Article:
IEEE Electrification Magazine - June 2016 - 21

In line with the developments previously mentioned, direct-current
(dc) distribution systems are making their way back to electrical grids.
Worldwide, today's electrical systems predominantly use alternating
current (ac); however, the technical/technological problems that, over a
century ago, made dc harder to transmit than ac have been solved.
Both ends of the electrical spectrum, high voltage (HV) and LV, have
seen the proliferation of dc systems and its implementation for transmission and distribution of electricity. For both ends, dc offers significant improvement regarding simplicity, efficiency, and cost reduction.
DC systems are now viable options as a result of developments that
have taken place in the power electronics industry, which have allowed
converters to operate at dc voltage levels required for transmission, distribution, and consumption.
Starting from the top end, there are over 100 HV dc (HVdc) systems
already installed around the world, especially for long-distance and submarine connections. HVdc transmission systems allow higher efficiency,
potentially lower costs, and enhanced environmental solutions. HVdc
transmission lines are generally thinner than HVac lines for the same
power capacity; also, HVdc allows long-distance transmission with underground lines, thereby considerably reducing the environmental impact.
Moving to the bottom end, dc provides a promising solution for modern
power systems to improve efficiency, power quality, resiliency, and reliability. Despite having no presence in grid applications, these benefits have
been previously observed in several stand-alone applications, such as
vehicular power systems, telecommunications stations, data centers, and
aerospace, marine, and other electrical power systems in which reliability,
efficiency, and cost are critical.

Potential Benefits of LVdc Distribution
Systems for Building Applications
The high penetration of installations with DGs at consumption level,
especially solar photovoltaic (PV) panels, ESSs, and modern electronic
loads, gives dc distribution a competitive advantage when compared
with ac for residential/building applications. Most renewable energy
generators, such as PV panels and fuel cells (FCs), are dc generators;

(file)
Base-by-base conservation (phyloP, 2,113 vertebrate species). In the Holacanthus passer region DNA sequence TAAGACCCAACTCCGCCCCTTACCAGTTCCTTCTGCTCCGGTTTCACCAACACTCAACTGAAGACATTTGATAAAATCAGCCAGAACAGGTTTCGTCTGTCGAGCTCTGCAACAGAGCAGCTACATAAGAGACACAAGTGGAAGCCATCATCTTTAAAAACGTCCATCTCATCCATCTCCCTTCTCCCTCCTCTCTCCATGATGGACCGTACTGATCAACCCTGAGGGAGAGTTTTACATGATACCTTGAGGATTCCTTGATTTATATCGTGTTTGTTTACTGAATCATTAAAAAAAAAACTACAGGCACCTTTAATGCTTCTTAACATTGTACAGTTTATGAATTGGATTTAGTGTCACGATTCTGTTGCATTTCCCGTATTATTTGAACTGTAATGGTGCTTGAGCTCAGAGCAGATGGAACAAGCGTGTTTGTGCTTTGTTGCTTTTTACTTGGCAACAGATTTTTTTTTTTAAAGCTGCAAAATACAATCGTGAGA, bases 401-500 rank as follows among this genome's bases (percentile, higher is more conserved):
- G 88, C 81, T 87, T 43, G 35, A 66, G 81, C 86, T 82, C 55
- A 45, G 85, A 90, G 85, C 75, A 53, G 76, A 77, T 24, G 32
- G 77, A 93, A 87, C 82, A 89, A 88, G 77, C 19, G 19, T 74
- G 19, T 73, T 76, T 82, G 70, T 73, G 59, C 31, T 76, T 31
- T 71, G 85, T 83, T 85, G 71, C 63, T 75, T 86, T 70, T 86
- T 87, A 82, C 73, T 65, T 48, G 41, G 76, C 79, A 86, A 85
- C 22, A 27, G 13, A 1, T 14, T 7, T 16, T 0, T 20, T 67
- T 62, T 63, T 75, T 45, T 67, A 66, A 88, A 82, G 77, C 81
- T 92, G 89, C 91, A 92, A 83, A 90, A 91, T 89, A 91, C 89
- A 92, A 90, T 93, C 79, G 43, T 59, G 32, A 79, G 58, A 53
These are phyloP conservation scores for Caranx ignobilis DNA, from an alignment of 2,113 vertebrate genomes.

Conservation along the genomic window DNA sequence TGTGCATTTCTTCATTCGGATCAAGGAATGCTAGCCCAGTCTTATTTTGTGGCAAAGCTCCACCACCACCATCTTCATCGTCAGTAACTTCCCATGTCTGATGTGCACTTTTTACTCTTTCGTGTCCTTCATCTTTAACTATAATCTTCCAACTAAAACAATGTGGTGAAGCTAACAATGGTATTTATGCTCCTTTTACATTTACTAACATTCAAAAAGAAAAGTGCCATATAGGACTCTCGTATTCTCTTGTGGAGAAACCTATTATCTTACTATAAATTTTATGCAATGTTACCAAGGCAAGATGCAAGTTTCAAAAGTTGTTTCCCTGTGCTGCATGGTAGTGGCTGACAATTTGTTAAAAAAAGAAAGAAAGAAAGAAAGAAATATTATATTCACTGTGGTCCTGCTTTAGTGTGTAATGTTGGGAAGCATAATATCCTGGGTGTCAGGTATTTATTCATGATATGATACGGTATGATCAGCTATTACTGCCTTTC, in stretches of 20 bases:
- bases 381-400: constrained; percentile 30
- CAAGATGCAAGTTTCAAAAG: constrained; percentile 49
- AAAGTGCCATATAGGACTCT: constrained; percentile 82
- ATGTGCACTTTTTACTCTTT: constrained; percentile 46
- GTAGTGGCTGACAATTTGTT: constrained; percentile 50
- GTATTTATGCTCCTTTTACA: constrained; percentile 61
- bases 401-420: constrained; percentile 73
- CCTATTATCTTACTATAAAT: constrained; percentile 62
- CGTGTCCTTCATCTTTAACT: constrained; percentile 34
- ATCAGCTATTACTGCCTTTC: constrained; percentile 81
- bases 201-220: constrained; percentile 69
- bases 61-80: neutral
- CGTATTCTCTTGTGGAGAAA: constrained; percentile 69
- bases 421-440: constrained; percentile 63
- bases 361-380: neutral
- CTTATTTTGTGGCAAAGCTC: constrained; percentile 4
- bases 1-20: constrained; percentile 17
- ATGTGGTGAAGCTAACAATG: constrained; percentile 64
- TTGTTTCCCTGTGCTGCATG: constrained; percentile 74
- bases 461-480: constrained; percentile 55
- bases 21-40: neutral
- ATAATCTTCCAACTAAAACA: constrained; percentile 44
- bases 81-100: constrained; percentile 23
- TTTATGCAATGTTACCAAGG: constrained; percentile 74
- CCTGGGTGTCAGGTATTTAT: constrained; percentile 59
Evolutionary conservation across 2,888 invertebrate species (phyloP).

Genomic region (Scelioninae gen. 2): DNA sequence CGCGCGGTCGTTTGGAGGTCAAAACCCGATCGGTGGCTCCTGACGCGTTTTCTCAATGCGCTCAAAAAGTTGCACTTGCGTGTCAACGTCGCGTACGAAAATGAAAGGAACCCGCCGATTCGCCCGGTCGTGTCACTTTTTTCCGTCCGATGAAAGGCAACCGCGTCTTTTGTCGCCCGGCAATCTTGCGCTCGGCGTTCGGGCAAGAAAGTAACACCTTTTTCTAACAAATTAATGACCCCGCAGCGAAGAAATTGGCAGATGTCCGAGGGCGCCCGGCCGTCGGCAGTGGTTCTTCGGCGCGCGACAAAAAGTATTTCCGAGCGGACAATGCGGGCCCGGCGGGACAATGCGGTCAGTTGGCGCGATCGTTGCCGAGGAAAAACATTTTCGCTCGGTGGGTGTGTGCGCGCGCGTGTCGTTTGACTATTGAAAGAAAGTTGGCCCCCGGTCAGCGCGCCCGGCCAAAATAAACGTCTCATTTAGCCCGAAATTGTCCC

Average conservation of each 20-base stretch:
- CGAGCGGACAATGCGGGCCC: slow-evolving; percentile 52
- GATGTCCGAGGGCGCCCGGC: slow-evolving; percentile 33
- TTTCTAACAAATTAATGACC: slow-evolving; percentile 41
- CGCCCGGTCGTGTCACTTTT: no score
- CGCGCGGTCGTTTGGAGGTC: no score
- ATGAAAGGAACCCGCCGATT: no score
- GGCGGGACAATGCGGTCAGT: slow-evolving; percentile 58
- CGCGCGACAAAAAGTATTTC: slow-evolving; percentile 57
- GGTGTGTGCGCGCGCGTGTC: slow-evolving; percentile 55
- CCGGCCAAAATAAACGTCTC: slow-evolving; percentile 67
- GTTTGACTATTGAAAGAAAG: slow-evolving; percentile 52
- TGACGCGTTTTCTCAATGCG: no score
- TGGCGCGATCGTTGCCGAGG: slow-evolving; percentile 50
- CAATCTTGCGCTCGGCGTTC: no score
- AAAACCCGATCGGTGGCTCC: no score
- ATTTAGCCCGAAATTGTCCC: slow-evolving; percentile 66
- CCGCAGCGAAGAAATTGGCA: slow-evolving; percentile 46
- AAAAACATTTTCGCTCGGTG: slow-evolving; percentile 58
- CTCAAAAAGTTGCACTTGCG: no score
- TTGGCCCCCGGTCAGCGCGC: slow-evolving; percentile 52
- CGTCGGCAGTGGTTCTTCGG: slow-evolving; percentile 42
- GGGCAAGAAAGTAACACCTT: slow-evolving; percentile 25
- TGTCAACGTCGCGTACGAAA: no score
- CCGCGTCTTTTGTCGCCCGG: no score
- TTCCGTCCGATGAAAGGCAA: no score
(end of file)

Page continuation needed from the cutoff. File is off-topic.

however, even WTs, intrinsically ac generators, are more conveniently
integrated into a dc grid since double conversions are avoided. ESSs as
batteries are dc devices as well. Furthermore, modern electronics loads
[e.g., TVs, light-emitting diode (LED) lights, phones, computers] are all
internally dc loads, and the energy consumed by these devices is
increasing every day. Moreover, as has happened with WTs, even appliances that are intrinsically ac loads (e.g., refrigerators, washing
machines, dishwashers) interface better with a dc supply, because of the
elimination of ac-dc conversion. In addition, the expected future integration of electric vehicles (EVs) is going to inevitably increase the presence of dc devices in buildings' electrical systems because, basically, EVs
have batteries that can be charged or discharged. Therefore, a dc distribution system is a more natural interface between mostly dc devices,
which allows considerable power-conversion stage reduction, hence
achieving a significant loss reduction, as well as simplicity and potential
cost reduction in the power converter units.
On top of this, there are a few common benefits of dc when compared
with ac for all applications. For example, in dc there is no reactive power
loading the lines, and there is no need for synchronization. As a consequence, the system naturally becomes more efficient and simpler. It is
important to highlight that dc efficiency or energy-saving improvement
IEEE Electrific ation Magazine / j une 2 0 1 6

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Table of Contents for the Digital Edition of IEEE Electrification Magazine - June 2016

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